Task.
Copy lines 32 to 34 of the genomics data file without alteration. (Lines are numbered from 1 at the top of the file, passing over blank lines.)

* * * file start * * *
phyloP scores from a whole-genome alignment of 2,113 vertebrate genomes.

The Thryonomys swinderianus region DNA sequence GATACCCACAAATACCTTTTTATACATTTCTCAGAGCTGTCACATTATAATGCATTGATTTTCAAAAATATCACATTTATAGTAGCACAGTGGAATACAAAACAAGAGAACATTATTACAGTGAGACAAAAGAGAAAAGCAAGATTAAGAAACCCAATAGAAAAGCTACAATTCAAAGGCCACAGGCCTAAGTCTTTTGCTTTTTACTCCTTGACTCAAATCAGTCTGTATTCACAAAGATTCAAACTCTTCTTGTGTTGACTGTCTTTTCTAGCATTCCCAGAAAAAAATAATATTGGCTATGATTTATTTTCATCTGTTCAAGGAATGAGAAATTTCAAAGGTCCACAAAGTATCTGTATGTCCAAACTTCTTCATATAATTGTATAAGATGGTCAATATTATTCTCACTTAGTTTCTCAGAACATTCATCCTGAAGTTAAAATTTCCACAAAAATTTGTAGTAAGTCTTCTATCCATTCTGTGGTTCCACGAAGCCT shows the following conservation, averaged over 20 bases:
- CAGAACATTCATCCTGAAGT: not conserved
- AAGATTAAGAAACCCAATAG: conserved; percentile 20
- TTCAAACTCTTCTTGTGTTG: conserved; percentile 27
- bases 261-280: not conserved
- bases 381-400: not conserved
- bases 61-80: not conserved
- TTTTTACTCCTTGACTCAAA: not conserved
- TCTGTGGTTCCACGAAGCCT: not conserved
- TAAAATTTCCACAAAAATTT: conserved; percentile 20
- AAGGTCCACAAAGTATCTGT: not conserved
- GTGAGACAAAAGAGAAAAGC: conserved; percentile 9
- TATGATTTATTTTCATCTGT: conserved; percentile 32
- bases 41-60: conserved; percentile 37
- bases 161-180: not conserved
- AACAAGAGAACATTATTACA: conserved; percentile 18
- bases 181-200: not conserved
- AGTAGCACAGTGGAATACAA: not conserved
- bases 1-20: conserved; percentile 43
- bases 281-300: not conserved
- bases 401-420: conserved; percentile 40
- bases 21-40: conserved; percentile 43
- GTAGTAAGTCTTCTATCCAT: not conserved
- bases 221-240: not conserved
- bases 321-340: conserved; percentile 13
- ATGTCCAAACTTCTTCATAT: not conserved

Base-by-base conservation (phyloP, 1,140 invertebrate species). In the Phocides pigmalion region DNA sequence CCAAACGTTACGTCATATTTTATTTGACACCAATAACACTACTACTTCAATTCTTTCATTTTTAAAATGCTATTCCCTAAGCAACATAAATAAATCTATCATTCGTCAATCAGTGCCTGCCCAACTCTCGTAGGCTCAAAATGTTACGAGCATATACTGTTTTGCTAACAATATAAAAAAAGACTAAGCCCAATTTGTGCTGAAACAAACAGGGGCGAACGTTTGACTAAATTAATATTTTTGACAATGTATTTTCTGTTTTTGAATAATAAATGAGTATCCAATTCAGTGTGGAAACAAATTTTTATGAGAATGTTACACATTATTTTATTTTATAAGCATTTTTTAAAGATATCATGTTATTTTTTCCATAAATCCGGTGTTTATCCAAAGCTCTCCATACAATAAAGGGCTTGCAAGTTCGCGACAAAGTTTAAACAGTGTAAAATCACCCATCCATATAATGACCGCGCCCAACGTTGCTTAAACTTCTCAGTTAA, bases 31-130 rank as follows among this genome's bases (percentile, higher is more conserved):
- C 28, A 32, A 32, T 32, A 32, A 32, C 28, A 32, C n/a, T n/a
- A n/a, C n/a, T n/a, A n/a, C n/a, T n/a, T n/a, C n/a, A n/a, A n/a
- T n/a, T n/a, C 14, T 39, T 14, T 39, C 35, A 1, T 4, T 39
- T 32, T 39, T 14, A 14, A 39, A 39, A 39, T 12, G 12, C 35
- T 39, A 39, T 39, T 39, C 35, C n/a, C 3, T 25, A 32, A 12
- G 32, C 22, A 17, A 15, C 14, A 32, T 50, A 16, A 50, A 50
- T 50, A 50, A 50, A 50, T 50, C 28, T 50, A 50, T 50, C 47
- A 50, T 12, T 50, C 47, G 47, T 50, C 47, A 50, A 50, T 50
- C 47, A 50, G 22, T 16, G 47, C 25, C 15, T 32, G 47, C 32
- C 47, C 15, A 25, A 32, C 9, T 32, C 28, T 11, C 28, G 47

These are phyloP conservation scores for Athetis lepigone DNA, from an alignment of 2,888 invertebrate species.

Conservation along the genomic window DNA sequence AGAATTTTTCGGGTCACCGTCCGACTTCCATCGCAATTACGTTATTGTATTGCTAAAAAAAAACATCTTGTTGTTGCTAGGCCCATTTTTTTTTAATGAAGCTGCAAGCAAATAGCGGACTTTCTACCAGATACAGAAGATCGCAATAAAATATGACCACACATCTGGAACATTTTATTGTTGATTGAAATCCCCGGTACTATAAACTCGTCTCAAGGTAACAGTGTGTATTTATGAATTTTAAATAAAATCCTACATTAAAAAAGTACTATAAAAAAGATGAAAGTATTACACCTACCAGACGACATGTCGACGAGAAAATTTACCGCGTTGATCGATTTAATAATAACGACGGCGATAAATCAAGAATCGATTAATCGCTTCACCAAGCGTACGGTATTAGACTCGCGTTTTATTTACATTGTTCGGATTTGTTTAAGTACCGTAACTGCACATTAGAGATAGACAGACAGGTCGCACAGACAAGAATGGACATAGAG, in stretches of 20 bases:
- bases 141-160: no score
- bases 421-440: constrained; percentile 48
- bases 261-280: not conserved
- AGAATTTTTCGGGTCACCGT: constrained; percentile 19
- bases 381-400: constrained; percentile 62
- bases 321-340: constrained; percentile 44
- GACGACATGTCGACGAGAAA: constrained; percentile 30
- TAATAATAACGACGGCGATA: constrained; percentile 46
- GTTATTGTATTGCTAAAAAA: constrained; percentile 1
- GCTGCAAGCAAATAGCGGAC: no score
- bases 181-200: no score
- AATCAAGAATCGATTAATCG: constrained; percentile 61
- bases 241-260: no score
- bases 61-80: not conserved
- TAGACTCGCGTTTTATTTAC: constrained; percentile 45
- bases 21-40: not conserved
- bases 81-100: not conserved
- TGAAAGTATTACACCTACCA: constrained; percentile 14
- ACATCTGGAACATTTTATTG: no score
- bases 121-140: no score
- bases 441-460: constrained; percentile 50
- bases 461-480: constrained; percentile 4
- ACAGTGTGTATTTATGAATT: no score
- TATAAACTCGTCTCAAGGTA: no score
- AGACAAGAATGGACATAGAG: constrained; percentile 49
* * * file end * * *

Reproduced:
- T 32, T 39, T 14, A 14, A 39, A 39, A 39, T 12, G 12, C 35
- T 39, A 39, T 39, T 39, C 35, C n/a, C 3, T 25, A 32, A 12
- G 32, C 22, A 17, A 15, C 14, A 32, T 50, A 16, A 50, A 50